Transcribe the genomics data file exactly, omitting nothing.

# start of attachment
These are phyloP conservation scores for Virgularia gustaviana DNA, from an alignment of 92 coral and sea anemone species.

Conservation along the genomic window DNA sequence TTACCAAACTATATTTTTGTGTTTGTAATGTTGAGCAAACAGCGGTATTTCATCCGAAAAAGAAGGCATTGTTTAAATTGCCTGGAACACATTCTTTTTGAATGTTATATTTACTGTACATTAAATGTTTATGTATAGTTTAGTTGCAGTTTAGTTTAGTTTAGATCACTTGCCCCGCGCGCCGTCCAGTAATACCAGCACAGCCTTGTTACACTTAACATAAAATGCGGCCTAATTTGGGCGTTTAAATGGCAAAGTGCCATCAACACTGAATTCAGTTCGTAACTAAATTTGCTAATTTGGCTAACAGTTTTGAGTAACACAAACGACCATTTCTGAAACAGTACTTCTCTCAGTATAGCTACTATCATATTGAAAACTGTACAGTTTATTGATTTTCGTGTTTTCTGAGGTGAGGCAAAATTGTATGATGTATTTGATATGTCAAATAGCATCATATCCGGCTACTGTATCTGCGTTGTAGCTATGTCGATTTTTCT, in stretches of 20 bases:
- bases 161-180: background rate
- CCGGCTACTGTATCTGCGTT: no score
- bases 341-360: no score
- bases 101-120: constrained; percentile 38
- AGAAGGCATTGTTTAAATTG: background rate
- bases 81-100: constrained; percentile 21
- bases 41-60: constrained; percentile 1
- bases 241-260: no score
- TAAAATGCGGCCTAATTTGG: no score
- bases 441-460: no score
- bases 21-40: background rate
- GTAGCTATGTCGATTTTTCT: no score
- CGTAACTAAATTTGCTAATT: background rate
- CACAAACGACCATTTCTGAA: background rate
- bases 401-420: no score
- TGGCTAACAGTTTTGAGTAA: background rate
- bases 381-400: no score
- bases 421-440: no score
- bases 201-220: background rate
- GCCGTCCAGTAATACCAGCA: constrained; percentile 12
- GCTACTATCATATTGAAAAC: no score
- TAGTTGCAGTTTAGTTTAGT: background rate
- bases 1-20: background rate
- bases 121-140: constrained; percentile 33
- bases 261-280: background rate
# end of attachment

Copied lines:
These are phyloP conservation scores for Virgularia gustaviana DNA, from an alignment of 92 coral and sea anemone species.

Conservation along the genomic window DNA sequence TTACCAAACTATATTTTTGTGTTTGTAATGTTGAGCAAACAGCGGTATTTCATCCGAAAAAGAAGGCATTGTTTAAATTGCCTGGAACACATTCTTTTTGAATGTTATATTTACTGTACATTAAATGTTTATGTATAGTTTAGTTGCAGTTTAGTTTAGTTTAGATCACTTGCCCCGCGCGCCGTCCAGTAATACCAGCACAGCCTTGTTACACTTAACATAAAATGCGGCCTAATTTGGGCGTTTAAATGGCAAAGTGCCATCAACACTGAATTCAGTTCGTAACTAAATTTGCTAATTTGGCTAACAGTTTTGAGTAACACAAACGACCATTTCTGAAACAGTACTTCTCTCAGTATAGCTACTATCATATTGAAAACTGTACAGTTTATTGATTTTCGTGTTTTCTGAGGTGAGGCAAAATTGTATGATGTATTTGATATGTCAAATAGCATCATATCCGGCTACTGTATCTGCGTTGTAGCTATGTCGATTTTTCT, in stretches of 20 bases:
- bases 161-180: background rate
- CCGGCTACTGTATCTGCGTT: no score
- bases 341-360: no score
- bases 101-120: constrained; percentile 38
- AGAAGGCATTGTTTAAATTG: background rate
- bases 81-100: constrained; percentile 21
- bases 41-60: constrained; percentile 1
- bases 241-260: no score
- TAAAATGCGGCCTAATTTGG: no score
- bases 441-460: no score
- bases 21-40: background rate
- GTAGCTATGTCGATTTTTCT: no score
- CGTAACTAAATTTGCTAATT: background rate
- CACAAACGACCATTTCTGAA: background rate
- bases 401-420: no score
- TGGCTAACAGTTTTGAGTAA: background rate
- bases 381-400: no score
- bases 421-440: no score
- bases 201-220: background rate
- GCCGTCCAGTAATACCAGCA: constrained; percentile 12
- GCTACTATCATATTGAAAAC: no score
- TAGTTGCAGTTTAGTTTAGT: background rate
- bases 1-20: background rate
- bases 121-140: constrained; percentile 33
- bases 261-280: background rate